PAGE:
China’s factory production and retail sales remained sluggish in May, with sluggish demand and prolonged Covid regulations slowing economic growth, the second largest in the world, according to official data.

The government continues its Zero-COVID strategy to eliminate clusters when they emerge, but this has left businesses and consumers at the mercy of financially damaging blockades.

According to the National Statistics Bureau (NBS), retail sales fell 6.7% year-on-year in May, an improvement over the 11.1% decline in April.

This figure was also slightly better than the analysts’ predictions investigated by Bloomberg.

“In May, our economy gradually overcame the negative effects of the pandemic,” NBS spokesman Fu Linghui told reporters.

“But we also need to make sure that the international environment is becoming more complex and harsh, and that the domestic economic recovery still faces many challenges and challenges.”

Official data show that retail sales have shrunk for the third straight month, suggesting that nervous consumers are tightening their wallets as the threat of blockades continues.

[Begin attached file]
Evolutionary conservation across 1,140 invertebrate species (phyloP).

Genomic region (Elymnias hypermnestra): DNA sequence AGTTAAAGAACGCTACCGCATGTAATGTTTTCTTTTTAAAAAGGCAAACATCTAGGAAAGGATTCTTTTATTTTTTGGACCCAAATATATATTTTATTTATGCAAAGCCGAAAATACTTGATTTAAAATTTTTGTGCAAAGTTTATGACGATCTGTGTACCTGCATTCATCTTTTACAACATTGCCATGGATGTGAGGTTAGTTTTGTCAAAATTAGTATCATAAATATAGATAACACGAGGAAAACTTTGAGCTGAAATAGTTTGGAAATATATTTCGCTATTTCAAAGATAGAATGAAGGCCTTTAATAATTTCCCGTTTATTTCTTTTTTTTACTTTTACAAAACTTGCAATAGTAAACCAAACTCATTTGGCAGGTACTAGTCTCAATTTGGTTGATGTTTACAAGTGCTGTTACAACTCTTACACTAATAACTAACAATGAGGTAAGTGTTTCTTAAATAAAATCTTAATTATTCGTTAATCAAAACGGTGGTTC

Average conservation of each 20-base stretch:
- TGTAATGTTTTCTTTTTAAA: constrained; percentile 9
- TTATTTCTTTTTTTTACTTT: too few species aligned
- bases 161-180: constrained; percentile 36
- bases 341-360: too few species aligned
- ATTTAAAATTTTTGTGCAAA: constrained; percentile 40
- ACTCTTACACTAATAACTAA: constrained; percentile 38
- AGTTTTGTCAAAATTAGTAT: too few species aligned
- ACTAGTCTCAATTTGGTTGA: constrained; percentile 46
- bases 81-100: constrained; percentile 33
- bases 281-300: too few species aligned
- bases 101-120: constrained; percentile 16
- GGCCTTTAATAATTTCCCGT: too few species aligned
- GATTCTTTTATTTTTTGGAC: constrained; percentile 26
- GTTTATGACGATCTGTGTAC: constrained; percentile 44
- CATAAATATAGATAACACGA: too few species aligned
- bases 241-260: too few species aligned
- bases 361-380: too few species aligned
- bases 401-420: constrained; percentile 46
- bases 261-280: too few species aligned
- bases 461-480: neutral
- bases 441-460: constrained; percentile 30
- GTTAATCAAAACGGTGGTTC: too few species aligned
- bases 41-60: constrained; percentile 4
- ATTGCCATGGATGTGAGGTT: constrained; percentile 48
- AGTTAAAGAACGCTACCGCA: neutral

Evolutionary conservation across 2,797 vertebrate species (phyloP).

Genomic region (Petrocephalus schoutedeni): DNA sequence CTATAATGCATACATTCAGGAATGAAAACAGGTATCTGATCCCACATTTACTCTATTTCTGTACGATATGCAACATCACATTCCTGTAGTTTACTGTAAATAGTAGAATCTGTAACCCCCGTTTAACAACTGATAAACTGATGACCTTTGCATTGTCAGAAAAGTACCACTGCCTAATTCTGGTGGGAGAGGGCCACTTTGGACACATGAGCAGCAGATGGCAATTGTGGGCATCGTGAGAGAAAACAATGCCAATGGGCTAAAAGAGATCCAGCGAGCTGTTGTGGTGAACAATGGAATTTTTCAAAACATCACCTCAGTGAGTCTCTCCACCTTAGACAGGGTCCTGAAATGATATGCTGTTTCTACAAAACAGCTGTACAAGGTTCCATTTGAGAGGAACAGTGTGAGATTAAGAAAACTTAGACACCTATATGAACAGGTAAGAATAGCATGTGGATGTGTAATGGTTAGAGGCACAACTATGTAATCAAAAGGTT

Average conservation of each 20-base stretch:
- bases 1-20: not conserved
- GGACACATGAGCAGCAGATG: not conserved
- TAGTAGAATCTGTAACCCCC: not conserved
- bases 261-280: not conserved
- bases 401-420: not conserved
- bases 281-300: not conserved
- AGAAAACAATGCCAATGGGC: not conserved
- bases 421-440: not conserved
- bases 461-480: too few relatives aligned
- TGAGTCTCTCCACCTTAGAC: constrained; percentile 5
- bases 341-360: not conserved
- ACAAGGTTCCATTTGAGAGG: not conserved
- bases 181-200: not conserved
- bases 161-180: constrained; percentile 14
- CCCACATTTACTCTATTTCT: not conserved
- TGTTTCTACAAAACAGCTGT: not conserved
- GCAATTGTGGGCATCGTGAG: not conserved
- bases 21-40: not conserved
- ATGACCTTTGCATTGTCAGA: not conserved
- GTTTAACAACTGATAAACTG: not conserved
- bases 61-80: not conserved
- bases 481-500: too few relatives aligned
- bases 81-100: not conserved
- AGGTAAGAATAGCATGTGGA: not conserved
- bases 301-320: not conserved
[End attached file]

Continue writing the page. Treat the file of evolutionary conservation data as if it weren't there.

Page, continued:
However, while industrial production fell 2.9% in April and then rose 0.7%, the unemployment rate in cities fell to 5.9%.

Shanghai, China’s most populous city, has boosted its economic situation by breaking out of a two-month strict blockade in June.

“The worst blockade is probably behind us,” speculated Tommy Wu, head of Chinese economist at Oxford Economics.

However, while China’s Zero-COVID strategy is being implemented, “it is difficult for household consumption to recover significantly,” he added.

Meanwhile, according to Zhiwei Zhang of Pinpoint Asset Management, millions of students graduate in the summer, raising concerns about unemployment trends.

According to the data, the unemployment rate of migrant workers in rural areas continues to rise, but home sales in the first five months fell by 34.5%.

Observers remain cautious, despite recent tweaks, as the real estate sector is sluggish and the government is reluctant to move away from the Zero-COVID policy.

“There is no guarantee that a new wave will not hit in the coming months,” Nomura’s analyst said Wednesday.

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